LetsConnect with Lakshya Kochhar
What started as an experiment on a few film sets is now a full-fledged career for Lakshya Kochhar. The young actor, originally hailing from Bhopal, struck 'Gold' in 2018 when he got his Bollywood break with the Reema Kagti period sports drama starring Akshay Kumar. He is currently receiving rave reviews for his leading role in Zee5's short film 'Second Hand,' helmed by Navjot Gulati (who recently made his directorial debut with Jai Mummy Di and will soon be receiving writing credit for Dharma Productions' Dostana 2). From a starry debut to a true passion project with close friends, Lakshya says he's learned a lot and is still doing so.
In a conversation with LetsOTT, his excitement to know what we thought of his film was heartening. "It's all part of the experience. And if nothing else, it motivates us to take the story further as a narrative feature." Excerpts from the interview, where he talks about how the film encapsulates the worldview of a middle-class couple with emotions that are universally resonant.
Q. I just caught 'Second Hand' on Zee5, and I really enjoyed it. It had a distinctive visual style. Not sure of what to make of that climax though...
A. A lot of people did tell us that they weren't able to connect to the ending... that perhaps it came a bit too abruptly. We're getting such great reviews for the film overall but they were a bit underwhelmed of how we left it. My naani called up yesterday and asked me why the film ends the way it does (laughs).
When Navjot narrated the story to us, the intention was to highlight that insecurity is far more fatal to relationships than anything else. It might feel abrupt but from our perspective, it's more of an open ending where we don't know what happens to the wife's character in the aftermath of the climax. She claims a tale and we may have believed it but there may have been more to it than that. What if my character (the husband) hadn't questioned her in the first place? Would they have been able to settle their differences? It's really the intrigue of the girl's world which would make you think. Perhaps we need to make another movie for that.
Q. So has there been a conversation of a sequel? Or adapting this into a feature-length film?
A. Amidst all the positive reviews for the performances, a lot of people who called/messaged said that they felt that the film could have been longer, especially since they got so invested with the characters. The story is rather layered and has the potential to be taken further. There's only so much you can do in 13 minutes, so the narrative was concentrated on my character. But there was a backstory to the wife, the friend, so much happening. I think this is certainly a discussion we can have now.
Q. How did the collaboration with Navjot come about?
A. Navjot and I have known each other for years and have been wanting to work together for most of it. We were supposed to work on another short film earlier which didn't happen. Between him making Jai Mummy Di and after I finished my work for Gold, we had a bit of time on our hands. So Navjot had the idea, and Abhishek (Banerjee) and I came on board with the thought that we'll make a film that we believe in collectively. This happens rather rarely, where we all get a free hand at what we want to do. The opportunity was too sweet to pass up.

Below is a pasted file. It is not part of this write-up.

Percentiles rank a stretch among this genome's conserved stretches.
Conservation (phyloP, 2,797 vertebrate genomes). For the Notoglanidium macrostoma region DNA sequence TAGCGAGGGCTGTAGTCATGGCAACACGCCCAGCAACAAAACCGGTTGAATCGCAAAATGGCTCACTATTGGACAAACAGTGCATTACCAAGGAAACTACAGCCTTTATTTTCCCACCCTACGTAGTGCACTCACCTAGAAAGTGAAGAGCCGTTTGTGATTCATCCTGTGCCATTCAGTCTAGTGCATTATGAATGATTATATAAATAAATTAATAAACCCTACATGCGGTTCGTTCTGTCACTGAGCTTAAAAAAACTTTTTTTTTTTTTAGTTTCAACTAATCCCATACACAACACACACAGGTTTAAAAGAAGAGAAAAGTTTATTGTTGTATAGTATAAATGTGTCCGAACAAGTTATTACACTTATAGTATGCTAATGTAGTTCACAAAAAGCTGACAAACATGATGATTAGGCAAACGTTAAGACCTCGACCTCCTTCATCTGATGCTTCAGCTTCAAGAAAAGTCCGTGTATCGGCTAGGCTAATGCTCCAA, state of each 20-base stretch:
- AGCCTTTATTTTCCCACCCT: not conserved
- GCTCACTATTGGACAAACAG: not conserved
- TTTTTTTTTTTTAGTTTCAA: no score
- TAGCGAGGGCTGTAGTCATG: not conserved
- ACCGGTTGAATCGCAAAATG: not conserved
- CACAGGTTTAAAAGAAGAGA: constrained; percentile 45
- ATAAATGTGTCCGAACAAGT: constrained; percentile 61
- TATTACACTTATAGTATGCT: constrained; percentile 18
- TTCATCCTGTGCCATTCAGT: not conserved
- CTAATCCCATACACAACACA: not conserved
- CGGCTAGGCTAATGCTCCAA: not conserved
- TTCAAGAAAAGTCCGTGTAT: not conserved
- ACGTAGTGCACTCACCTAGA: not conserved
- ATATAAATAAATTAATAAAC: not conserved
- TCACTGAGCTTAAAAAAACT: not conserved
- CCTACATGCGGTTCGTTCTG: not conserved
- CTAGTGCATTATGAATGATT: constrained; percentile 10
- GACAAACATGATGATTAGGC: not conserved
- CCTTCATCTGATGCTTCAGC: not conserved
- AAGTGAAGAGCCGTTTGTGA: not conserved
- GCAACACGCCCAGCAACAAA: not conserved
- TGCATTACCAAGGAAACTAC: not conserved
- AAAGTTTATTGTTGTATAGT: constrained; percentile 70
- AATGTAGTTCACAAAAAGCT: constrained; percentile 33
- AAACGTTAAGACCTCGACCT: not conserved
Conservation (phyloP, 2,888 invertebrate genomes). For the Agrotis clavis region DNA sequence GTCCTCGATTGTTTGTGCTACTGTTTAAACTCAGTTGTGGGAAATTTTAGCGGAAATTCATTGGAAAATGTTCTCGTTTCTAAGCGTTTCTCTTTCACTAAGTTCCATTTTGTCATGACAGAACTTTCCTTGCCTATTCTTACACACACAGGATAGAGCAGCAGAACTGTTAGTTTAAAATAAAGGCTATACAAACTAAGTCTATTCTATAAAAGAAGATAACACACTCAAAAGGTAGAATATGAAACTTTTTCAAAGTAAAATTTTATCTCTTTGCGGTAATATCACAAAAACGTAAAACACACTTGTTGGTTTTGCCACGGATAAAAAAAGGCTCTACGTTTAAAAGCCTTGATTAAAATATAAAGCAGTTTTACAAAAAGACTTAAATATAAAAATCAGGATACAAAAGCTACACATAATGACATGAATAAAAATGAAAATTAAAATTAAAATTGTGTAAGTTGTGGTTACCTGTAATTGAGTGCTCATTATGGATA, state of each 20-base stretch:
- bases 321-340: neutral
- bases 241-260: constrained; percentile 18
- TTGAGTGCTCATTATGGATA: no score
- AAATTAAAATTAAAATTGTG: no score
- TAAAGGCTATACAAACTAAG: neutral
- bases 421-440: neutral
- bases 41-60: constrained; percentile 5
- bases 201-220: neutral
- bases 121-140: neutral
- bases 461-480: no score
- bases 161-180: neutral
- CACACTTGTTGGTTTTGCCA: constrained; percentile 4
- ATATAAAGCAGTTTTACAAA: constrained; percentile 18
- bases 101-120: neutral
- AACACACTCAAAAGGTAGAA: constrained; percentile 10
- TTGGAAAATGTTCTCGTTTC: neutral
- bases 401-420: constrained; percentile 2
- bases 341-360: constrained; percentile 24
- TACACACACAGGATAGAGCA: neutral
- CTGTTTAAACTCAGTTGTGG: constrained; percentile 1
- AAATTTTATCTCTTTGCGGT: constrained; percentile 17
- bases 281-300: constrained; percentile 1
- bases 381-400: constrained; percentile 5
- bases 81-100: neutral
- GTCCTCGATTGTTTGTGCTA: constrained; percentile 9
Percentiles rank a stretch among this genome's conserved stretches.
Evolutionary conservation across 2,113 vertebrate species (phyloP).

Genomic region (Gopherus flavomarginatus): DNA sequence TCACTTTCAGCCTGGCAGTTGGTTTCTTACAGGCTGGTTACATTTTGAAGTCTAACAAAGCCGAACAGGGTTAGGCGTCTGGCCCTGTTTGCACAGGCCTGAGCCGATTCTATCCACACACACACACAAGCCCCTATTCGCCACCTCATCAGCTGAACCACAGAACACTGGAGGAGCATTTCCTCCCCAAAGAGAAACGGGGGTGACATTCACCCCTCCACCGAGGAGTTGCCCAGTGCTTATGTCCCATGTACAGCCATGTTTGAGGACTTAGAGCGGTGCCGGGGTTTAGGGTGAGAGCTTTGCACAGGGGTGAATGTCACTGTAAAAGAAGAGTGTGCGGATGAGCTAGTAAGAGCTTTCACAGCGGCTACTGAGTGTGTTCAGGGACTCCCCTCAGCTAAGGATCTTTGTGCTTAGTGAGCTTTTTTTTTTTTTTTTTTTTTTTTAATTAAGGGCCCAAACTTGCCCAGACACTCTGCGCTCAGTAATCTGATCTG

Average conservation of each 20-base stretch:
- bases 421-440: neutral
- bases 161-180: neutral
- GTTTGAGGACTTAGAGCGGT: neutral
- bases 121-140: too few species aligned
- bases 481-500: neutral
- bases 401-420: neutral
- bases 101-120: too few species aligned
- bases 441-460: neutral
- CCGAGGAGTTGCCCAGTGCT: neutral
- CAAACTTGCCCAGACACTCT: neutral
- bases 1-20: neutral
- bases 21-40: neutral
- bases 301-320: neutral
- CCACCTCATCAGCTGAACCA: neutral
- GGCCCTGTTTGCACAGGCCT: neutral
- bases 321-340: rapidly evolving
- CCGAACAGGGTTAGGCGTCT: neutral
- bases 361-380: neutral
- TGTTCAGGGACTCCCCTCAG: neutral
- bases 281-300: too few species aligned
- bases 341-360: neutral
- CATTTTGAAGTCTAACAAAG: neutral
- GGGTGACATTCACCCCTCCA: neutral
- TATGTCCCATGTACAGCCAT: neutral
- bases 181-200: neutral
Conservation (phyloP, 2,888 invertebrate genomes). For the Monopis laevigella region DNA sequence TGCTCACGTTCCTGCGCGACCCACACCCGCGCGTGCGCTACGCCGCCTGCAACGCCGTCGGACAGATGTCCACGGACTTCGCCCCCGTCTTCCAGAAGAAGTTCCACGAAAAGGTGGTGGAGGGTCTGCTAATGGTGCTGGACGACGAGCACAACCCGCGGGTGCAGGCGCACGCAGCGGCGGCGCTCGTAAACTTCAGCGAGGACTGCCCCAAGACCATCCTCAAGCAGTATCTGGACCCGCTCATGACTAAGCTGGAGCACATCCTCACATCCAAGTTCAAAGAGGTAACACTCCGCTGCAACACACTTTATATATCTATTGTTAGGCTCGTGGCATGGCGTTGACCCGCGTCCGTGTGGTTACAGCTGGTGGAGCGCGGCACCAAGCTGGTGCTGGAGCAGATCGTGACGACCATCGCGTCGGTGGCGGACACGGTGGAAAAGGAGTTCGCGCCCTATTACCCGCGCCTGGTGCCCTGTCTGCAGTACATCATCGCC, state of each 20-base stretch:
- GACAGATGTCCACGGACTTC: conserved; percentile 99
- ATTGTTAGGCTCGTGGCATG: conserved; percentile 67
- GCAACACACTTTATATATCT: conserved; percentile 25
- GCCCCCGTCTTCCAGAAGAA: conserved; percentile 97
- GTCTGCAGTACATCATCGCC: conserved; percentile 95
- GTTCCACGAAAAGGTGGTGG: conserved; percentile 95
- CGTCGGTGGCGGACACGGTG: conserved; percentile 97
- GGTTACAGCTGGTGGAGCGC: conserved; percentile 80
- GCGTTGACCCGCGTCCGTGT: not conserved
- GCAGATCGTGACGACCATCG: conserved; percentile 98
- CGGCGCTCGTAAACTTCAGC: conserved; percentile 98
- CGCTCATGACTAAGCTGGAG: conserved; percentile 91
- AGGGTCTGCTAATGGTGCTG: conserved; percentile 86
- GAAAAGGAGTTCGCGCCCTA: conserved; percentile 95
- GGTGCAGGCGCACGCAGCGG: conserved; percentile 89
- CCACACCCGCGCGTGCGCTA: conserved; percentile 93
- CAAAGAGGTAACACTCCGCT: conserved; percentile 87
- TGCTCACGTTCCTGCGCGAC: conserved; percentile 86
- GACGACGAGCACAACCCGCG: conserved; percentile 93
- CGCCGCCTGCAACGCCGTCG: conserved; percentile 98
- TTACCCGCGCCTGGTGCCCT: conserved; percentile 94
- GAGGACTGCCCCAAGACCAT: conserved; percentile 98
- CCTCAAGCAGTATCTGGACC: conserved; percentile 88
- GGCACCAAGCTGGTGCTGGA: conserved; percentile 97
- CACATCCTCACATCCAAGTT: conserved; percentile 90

Q. What's that one thing that excited you when you were offered 'Second Hand?'
A. The message is so universal. It ties into how specific the setting is, but the feeling isn't alien to anyone in the world. Cross all social and economic barriers, which relationship doesn't have problems of insecurity? We're all protective of our loved ones. We feel, love, care, attach ourselves in the same way. But the difference is in the extent to which we will push ourselves to make that relationship work, and also how we choose to deal with a partner who doesn't reciprocate. Our culmination is a bit extreme because my character is once bitten and twice shy, and is also under a lot of societal pressure.
Q. I agree with the positive reviews for the performances. Each character looks the part. The body language, the diction, you've all got it down pat. I heard that you put on weight for the role. Is this part of your usual process?
A. Navjot was very precise about the look that he was going for. He needed me to look normal, non-glamorous. So I put on weight, grew a beard, stopped working out. I wanted to go for the most normal vibe possible. Even the costumes we got were reflecting that.
I wouldn't say that it's part of a usual process, but I don't function like that. I've attended loads of workshops and trained at many institutes. There's no one method that I adopt. Every workshop I've done teaches me to work at my craft in a different way. Recently, I've done one with Atul Mongia and then Hussain Dalal. I'm taking one online at the moment. A lot of it can't be taught or learned. As much as one can it just has to be understood on how to understand multiple people's journeys and take whatever suits you best.
For Second Hand, my approach was to watch a lot of movies about North Indian (specifically UP and Bihar) immigrants in Mumbai. Amongst those was Masaan, for instance. That's the setting of the film, we are a middle-class couple in Mumbai but our roots are somewhere in Uttar Pradesh or Bihar, probably. This is a specific demographic. It's not as connected to their origin but it's still an outsider just trying to make a living here. I hung out with a few people like that here as well, just to get into their psyche, understand their trials and tribulations.
Q. Did that help in picking up with the diction as well?
A. Yes, they have a specific way of talking here as well. It's a mix of dialects now. Second-generation immigrants don't speak the way people would speak in their native villages. The advantage I have is that I am from Bhopal, which is a smaller city in Madhya Pradesh. The trajectory isn't that different. My way of speaking in Hindi is quite similar to that milieu anyway. And since I have been in Mumbai for about eight years, I have picked up a mixed dialect over time.
Q. Movies and shows set in small towns seem to be really picking up with the audience these days. Do you think that this film opens up avenues for those kinds of projects in the future?
A. That's not the intention behind this film at all. I know those kinds of films are doing well and that's a great thing. These films are about certain people who have long been underrepresented, and with more accessibility to such content, the films are bound to do well too. But I cannot bubble myself into a certain type of role. In Gold, my character was elite. In this film, it's not. In my next project, Dongri to Dubai, my character is suited to that area.